See how that works?


Thursday, January 24, 2013

Django Unchained: A Follow-up Post

Update 1/25/13: Find the original post here

Spike Lee also says that Django Unchained is "disrespectful" to his ancestors, with the implication that any white man trying to communicate something artistically about the black experience is a fool (not to mention probably a racist), and automatically disqualified from any serious consideration by right thinking people.

The idea that no person of a different race, gender, creed, etc. etc. etc. has any place writing about the experiences of a different race, gender, etc. etc. etc. is abhorrent. I'm pretty sure I don't even have to say this, and I feel like most people who might conceivably read this (a vanishingly small number, to be sure) are on board with this, but I'm gonna say it, just in case.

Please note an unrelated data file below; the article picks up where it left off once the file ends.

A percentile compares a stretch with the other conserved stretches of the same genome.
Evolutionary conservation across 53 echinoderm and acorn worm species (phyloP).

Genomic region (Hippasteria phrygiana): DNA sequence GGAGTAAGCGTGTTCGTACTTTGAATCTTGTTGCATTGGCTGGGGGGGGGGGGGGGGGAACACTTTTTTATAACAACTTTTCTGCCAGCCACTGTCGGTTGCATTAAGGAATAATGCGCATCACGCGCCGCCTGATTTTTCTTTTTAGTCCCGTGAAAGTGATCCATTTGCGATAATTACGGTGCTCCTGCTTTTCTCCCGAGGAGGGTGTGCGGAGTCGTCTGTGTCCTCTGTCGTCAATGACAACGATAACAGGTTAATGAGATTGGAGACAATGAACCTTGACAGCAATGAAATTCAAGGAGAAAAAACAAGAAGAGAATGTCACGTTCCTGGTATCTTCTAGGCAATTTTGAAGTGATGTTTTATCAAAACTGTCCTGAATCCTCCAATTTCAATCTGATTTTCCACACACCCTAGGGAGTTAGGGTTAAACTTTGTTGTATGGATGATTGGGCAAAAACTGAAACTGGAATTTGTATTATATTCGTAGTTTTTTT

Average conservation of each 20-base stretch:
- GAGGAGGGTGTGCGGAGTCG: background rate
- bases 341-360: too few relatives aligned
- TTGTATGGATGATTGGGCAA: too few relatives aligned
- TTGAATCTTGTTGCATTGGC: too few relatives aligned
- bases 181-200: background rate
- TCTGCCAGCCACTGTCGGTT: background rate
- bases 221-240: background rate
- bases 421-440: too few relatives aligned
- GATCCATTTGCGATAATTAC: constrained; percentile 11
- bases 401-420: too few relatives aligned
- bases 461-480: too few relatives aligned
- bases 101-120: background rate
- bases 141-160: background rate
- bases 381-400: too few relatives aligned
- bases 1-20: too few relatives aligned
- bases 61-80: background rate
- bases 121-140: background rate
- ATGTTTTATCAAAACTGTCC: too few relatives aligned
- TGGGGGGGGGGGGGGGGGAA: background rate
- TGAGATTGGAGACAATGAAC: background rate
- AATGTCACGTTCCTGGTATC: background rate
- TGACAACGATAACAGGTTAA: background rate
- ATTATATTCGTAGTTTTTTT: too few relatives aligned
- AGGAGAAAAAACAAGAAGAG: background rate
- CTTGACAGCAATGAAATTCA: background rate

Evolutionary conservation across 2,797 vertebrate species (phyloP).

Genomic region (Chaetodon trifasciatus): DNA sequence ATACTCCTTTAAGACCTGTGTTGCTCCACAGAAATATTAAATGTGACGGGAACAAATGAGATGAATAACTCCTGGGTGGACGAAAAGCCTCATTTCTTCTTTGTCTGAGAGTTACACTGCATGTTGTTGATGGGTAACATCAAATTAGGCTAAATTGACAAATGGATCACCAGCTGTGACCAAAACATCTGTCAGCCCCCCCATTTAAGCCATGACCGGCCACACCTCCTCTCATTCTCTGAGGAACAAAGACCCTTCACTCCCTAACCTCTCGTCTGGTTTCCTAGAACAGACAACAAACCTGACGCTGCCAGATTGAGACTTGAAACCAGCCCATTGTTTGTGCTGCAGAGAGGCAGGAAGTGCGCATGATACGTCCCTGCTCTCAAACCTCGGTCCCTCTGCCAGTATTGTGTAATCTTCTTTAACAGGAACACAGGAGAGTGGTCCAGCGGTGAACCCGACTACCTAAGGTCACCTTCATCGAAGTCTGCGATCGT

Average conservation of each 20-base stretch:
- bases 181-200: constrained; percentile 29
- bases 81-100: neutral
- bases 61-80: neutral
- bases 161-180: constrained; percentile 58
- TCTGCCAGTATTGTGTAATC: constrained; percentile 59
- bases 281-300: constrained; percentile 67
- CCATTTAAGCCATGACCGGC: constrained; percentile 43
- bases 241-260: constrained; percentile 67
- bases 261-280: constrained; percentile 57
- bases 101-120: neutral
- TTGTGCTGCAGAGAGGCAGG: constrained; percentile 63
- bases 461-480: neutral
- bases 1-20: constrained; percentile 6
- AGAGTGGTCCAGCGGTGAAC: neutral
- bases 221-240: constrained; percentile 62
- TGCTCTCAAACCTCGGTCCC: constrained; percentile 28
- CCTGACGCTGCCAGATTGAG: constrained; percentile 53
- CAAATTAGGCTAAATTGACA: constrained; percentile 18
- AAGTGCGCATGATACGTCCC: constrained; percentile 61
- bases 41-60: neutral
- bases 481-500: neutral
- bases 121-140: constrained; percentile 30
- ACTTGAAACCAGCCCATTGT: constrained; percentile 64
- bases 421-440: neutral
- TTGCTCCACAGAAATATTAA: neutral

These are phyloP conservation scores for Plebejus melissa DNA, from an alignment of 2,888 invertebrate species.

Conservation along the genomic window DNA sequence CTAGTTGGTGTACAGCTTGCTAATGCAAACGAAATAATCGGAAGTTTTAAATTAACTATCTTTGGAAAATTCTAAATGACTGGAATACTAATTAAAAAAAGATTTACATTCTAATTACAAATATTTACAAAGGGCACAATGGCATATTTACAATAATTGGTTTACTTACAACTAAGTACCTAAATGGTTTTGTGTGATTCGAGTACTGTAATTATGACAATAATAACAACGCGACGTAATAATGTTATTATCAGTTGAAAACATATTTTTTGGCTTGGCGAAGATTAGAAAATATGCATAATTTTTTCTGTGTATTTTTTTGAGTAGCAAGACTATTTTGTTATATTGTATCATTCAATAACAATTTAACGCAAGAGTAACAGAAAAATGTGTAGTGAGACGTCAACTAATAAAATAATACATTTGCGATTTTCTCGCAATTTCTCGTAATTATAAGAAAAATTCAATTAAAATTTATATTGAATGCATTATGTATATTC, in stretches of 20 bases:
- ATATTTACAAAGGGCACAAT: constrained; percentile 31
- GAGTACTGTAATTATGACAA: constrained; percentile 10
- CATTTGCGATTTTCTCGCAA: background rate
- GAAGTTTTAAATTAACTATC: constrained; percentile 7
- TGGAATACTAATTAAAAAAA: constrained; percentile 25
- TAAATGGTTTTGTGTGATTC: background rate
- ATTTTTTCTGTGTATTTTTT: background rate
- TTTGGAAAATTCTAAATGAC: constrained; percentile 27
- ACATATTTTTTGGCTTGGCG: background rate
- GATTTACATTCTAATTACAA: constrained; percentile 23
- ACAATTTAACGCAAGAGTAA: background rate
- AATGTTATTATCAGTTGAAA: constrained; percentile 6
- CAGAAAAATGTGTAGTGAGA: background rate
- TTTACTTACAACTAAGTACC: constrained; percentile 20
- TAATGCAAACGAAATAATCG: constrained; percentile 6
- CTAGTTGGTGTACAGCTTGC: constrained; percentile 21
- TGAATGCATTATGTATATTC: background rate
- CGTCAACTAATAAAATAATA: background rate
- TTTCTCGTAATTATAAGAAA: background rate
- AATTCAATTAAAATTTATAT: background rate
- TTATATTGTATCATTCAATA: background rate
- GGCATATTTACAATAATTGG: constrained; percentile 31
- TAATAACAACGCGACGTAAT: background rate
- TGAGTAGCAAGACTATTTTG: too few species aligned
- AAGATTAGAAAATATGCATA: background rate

A given author/artist may have the paucity of imagination and empathy that makes their attempt to portray the experience of the "other" (whomever that might be for them) lie there like a corpse on the page, but that is their failure, and not necessarily a failure to be imputed to all authors of a given race etc. etc. etc. Jesus. Look at the way I have to torture these sentences to even talk about this shit. That should give you an idea of how twisted the logic behind it is. 

Regardless, if Michael Chabon wants to write from the point of view of a black person, if Quentin Tarantino wants to have a black, or Jewish, or female, or Basque, or Muslim, or whatever-the-fuck main character, and they can pull it off, then more power to them. God knows, I don't have the stones for it, but I'm no Michael Chabon, so there's that.

Update: Please note that, in many cases, these failures of imagination and empathy are functions of systemic, and often unacknowledged, racism. This does not absolve artists of the obligation to attempt to confront and root out these unacknowledged biases and write as honestly, creatively, thoughtfully, and above all, engagingly about any facets of human experience with which they choose to wrestle. The question as to whether they have done so successfully is entirely other to whether or not they should do so at all.